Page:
Veteran QB Alex Smith Announces Retirement from NFL

Alex Smith
UPI Photo/Kevin Dietsch

April 19 (UPI) — Veteran quarterback Alex Smith, who spent 16 seasons in the NFL and battled severe leg injuries to become 2020 Comeback Player of the Year, announced his retirement Monday on Instagram.

Smith, 36, spent his final three seasons with the Washington Football Team. He became a free agent in March.

Smith entered the league as the No. 1 overall pick in the 2005 NFL Draft. He spent his first eight seasons with the San Francisco 49ers. He played for the Kansas City Chiefs from 2013 through 2017 and was traded to Washington in 2018.

“I was a skinny, no-name recruit who wasn’t suppose to play in college, let alone go to New York as a Heisman finalist, or be the first one to have his name called on draft night,” Smith said in a video he posted to Instagram.

“Then, on a routine play, I almost lost everything. But football wouldn’t let me give up, because, no, this isn’t just a game.”

Smith sustained a multiple fractures in his right leg in his first season with Washington. The injuries and life-threatening infections required 17 surgeries. He missed six games in 2018 and the entire 2019 season, but returned to the field Oct. 11.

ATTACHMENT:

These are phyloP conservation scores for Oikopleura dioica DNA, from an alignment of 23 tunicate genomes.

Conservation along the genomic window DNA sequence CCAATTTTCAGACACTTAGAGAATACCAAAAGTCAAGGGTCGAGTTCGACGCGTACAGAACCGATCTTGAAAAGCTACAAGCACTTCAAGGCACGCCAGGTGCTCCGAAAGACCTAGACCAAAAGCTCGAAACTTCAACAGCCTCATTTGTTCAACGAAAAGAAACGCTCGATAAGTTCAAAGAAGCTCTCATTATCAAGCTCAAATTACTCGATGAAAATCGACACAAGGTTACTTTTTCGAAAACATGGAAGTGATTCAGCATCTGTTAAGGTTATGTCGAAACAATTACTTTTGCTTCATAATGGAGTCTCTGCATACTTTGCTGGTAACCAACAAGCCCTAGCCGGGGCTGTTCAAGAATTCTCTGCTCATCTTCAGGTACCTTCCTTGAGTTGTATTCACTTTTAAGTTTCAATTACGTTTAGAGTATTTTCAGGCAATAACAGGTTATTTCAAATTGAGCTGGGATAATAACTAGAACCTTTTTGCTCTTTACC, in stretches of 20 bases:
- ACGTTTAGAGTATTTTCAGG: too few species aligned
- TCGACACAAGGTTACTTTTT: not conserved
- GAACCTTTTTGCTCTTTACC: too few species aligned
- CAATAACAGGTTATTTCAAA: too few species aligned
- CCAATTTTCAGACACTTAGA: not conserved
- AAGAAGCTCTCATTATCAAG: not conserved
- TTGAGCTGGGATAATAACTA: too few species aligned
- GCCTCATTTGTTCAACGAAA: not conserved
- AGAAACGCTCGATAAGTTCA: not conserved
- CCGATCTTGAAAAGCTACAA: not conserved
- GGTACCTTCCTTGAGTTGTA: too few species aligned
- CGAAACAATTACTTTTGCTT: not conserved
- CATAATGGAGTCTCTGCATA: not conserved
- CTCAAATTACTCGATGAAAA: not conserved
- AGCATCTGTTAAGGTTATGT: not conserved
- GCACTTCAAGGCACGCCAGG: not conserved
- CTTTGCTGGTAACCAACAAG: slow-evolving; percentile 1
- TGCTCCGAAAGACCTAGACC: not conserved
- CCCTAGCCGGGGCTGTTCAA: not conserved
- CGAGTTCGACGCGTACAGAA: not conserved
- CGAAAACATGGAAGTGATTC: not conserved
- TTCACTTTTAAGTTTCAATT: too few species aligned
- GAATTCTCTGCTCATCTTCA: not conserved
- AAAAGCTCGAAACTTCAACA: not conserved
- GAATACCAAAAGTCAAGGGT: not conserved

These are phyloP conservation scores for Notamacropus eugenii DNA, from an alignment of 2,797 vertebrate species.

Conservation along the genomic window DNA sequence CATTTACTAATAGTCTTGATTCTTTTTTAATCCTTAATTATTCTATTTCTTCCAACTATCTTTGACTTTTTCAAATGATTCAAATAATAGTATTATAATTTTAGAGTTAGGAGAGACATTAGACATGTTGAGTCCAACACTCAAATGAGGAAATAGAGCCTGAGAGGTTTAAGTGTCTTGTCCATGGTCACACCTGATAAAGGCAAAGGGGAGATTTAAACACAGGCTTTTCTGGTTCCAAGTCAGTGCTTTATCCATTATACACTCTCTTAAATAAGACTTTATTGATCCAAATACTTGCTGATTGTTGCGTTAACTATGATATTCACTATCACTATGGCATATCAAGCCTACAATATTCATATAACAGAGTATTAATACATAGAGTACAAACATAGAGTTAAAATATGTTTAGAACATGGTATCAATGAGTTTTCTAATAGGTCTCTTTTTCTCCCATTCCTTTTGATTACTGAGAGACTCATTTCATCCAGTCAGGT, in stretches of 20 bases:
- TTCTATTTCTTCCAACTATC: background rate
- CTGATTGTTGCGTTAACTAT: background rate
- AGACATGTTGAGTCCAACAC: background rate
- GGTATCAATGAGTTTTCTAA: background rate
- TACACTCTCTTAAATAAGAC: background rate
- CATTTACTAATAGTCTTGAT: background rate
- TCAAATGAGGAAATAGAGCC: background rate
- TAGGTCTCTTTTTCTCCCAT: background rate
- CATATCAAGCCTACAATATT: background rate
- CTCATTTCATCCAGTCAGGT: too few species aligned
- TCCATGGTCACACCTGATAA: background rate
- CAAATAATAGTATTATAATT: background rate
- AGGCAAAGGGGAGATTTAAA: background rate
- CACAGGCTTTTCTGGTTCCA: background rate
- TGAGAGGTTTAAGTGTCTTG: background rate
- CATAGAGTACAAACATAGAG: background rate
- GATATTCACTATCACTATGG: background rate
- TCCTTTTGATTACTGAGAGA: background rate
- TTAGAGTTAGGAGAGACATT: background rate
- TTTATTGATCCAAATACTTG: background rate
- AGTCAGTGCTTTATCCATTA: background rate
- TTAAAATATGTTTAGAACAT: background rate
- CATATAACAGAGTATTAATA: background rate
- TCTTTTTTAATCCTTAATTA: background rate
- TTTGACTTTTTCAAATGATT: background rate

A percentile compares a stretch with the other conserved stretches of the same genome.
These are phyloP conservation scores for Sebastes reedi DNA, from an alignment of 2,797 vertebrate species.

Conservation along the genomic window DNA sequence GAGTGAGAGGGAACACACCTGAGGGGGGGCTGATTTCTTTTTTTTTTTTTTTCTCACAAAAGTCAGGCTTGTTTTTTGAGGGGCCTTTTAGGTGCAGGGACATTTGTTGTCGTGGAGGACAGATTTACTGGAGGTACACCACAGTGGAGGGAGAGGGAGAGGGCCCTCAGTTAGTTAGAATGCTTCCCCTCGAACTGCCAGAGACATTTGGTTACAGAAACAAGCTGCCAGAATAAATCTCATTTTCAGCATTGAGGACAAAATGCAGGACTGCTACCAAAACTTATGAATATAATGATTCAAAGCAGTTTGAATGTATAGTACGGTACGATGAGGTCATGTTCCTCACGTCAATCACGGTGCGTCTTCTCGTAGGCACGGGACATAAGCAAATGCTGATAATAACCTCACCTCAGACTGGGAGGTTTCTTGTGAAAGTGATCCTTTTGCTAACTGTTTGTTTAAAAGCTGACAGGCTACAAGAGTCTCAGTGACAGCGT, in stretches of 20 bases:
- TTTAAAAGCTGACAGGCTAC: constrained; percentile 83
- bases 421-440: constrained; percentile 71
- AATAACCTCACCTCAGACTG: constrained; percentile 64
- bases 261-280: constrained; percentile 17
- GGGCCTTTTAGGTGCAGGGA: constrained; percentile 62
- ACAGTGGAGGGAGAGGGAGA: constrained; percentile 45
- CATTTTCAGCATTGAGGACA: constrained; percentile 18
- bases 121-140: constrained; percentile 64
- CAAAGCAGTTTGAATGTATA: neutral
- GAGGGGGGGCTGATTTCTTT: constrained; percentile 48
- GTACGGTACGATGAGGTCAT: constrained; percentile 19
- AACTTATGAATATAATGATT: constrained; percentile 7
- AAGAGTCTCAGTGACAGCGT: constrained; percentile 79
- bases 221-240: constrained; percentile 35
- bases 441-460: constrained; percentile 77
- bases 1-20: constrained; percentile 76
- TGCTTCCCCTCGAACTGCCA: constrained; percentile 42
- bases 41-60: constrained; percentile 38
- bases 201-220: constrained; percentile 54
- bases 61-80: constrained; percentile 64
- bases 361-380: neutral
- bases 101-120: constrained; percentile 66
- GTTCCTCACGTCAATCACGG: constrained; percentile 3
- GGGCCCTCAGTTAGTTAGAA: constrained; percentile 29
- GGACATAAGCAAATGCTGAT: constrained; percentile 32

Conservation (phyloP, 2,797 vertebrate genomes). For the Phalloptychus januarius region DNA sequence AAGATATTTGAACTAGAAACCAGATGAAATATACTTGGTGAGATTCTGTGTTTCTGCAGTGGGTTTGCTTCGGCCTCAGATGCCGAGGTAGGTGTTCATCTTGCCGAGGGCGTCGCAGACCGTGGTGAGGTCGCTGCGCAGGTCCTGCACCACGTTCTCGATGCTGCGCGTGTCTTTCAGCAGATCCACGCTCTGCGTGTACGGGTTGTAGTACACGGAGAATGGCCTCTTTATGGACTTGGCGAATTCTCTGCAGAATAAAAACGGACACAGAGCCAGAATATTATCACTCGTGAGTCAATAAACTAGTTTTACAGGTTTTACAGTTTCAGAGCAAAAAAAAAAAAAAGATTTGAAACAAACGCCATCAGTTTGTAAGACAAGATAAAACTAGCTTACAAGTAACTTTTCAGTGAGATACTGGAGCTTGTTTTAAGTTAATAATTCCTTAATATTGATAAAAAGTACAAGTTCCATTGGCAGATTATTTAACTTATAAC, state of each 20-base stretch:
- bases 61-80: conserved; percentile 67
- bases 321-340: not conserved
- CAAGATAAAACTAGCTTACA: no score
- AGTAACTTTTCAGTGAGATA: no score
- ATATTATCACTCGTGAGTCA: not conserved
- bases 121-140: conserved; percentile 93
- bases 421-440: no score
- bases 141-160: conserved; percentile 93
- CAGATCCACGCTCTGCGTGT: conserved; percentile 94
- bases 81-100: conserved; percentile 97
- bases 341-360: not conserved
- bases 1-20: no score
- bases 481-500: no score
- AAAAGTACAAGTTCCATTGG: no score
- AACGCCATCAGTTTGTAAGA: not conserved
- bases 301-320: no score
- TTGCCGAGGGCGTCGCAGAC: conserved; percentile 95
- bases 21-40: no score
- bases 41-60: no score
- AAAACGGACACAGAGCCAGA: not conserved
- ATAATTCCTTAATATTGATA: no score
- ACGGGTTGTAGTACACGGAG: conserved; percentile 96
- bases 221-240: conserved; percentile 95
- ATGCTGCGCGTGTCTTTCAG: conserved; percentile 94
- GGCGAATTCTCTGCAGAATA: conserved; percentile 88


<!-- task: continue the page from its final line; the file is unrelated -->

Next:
Smith went on to post a 5-1 record and threw six touchdown passes in eight appearances last season.

The three-time Pro Bowl selection was named Comeback Player of the Year in February.

“I want to say thank you for believing in me and thank you for helping me believe in myself and in the impossible,” Smith said. “Because even though I’ve got plenty of snaps left in me, after 16 years of giving this game everything I’ve got, I can’t wait to see what else is possible.

“But first, I’m going to take a little time to enjoy a few of those walks with my wife. My kids have no idea what’s coming for them in the backyard.”

Smith posted a 99-67-1 record as a starter over his 16 seasons. His career interception percentage (2.1%) ranks No. 9 on the all-time list. He ranks No. 3 and No. 6, respectively, in passing yards for the Kansas City Chiefs and San Francisco 49ers.

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